# The huge difference of two functions for the same goal inside and outside of function

There are two functions for computing the same array. However, there is a weird thing on time elapse.
Inside `function`:

``````using FLoops
ot=collect(range(start=-3,length=3600*4,stop=3));
st=rand(1000000);
sgf::Vector{ComplexF64}=zeros(ComplexF64, length(ot));

function work1(sgf::AbstractVector, st::AbstractVector, ot::AbstractVector)
@floop @simd for nn in eachindex(ot)
@inbounds @fastmath sgf[nn] = ComplexF64(sum(inv.(ComplexF64(ot[nn]+0.001*im).-st)));
end
end
@time work1(sgf, st, ot);
64.268151 seconds (2.32 M allocations: 214.695 GiB, 13.04% gc time, 0.80% compilation time)

function work2(sgf::AbstractVector, st::AbstractVector, ot::AbstractVector)
@floop @simd for nn in eachindex(ot)
@inbounds @fastmath sgf[nn] = sum(inv(ot[nn] + 0.001*im - s) for s in st)
end
end
@time work2(sgf, st, ot);
19.978370 seconds (774.47 k allocations: 41.673 MiB, 0.97% compilation time)
``````

Outside `function`:

``````@time @floop @simd for nn in 1:length(ot)
@inbounds @fastmath sgf[nn]::ComplexF64=ComplexF64(sum(inv.(ComplexF64(ot[nn]+0.001*im).-st)));
end
64.260086 seconds (828.07 k allocations: 214.616 GiB, 12.96% gc time, 0.23% compilation time)

@time @floop @simd for nn in eachindex(ot)
@inbounds @fastmath sgf[nn] = sum(inv(ot[nn] + 0.001*im - s) for s in st)
end
2062.653257 seconds (100.29 G allocations: 2.298 TiB, 14.82% gc time, 0.02% compilation time)
``````

What cause the same commands having huge different time cost in or out of `function`? Only because of global variables? What is the mechanism.

The specialization of the operations to the type of variable. Here is one take on that, written for myself when I was starting with Julia: Type instability Â· JuliaNotes.jl. You will find a lot of information about specialization and type stability in Julia, that is a fundamental characteristic of how Julia works and what allows it to be fast.

2 Likes

Thanks for your reply. But in my codes, I already declare all variables with certain type. And you can see, I solve this by vectorized and loop 2 methods. Vectorized method shows the same performance no matter in or out of `function`. How to explain this? Only for loop method, there is 100x difference.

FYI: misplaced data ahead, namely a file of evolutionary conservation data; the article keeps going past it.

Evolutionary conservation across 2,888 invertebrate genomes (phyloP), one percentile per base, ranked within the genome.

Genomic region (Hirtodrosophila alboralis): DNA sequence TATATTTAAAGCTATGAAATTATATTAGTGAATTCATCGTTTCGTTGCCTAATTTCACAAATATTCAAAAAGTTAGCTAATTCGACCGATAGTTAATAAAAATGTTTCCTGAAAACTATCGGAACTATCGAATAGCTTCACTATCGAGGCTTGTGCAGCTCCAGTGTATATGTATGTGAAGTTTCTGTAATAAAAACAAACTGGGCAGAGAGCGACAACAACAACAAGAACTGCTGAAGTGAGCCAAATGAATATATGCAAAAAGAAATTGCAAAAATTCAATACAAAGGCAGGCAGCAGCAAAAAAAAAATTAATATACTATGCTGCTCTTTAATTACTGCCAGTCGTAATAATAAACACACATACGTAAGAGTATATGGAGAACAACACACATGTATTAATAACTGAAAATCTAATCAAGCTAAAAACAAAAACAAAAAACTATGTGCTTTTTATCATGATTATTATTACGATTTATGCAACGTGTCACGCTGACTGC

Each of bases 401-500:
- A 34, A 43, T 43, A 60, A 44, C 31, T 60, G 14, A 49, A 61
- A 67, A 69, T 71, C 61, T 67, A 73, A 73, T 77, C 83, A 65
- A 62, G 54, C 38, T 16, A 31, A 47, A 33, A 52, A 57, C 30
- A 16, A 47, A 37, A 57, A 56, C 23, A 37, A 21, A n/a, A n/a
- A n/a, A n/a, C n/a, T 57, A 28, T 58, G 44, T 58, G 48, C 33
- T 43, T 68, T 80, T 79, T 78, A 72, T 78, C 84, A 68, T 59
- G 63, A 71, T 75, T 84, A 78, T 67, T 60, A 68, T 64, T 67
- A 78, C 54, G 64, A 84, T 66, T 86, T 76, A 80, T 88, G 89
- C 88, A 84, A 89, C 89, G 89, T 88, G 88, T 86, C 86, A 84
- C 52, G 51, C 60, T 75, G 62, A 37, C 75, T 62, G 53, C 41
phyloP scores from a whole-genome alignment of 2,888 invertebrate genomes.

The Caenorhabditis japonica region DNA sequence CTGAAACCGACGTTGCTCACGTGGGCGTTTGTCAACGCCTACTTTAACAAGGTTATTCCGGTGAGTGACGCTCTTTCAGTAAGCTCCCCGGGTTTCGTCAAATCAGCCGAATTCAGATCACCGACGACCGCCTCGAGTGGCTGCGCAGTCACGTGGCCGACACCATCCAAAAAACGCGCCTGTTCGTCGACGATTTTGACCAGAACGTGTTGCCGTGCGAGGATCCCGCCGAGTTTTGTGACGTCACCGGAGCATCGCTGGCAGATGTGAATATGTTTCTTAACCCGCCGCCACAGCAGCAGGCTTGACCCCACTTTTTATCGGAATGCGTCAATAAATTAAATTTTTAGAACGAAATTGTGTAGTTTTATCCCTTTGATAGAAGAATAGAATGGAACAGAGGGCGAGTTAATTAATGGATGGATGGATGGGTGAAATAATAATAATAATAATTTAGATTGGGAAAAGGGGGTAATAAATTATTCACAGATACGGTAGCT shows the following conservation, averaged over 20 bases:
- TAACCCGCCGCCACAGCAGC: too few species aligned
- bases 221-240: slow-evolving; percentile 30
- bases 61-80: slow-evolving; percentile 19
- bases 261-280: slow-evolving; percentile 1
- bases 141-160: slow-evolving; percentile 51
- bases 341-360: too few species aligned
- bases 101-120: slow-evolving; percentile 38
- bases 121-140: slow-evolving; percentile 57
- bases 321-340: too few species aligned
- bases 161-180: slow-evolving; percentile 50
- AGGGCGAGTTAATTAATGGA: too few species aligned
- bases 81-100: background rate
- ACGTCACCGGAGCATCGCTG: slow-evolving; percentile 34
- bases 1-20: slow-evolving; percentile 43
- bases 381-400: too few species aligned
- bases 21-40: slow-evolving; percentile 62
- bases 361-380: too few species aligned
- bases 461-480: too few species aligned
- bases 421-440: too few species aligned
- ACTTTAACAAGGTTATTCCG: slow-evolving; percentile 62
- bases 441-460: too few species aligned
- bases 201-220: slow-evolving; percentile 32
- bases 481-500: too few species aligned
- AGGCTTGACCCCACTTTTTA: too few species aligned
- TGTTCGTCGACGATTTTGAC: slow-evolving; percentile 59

That because the vectorization is introducing a function barrier, which restricts the type instability to the â€śsurfaceâ€ť of the code, not to the loop. When you use a broadcasted operation like:

``````x .= 1.0
``````

is like you where doing

``````function f(x)
for val in x
x += one(eltype(x))
end
return x
end
f(x)
``````

Thus the function is implicit there. This is sort of the same mechanism that makes vectorized codes in other languages be fast while loops are slow (they call specialized versions of the operations), except that in Julia you can write the functions that do those operations in Julia itself, just guaranteeing that the code can be compiled for the types of variables involved, which essentially depends on the code being within a type-stable block (a function, for instance).

Note that you did not declare the types of `ot` and `st`. If you do that, with for example `st::Vector{Float64} = rand(...)`, the difference in performance drastically reduced. Still it is good practice to just put everything inside functions.

Thanks for your help. You are right, I forgot to declare those two. After I do this, loop method become as fast as in function. And vectorized version doesnâ€™t change.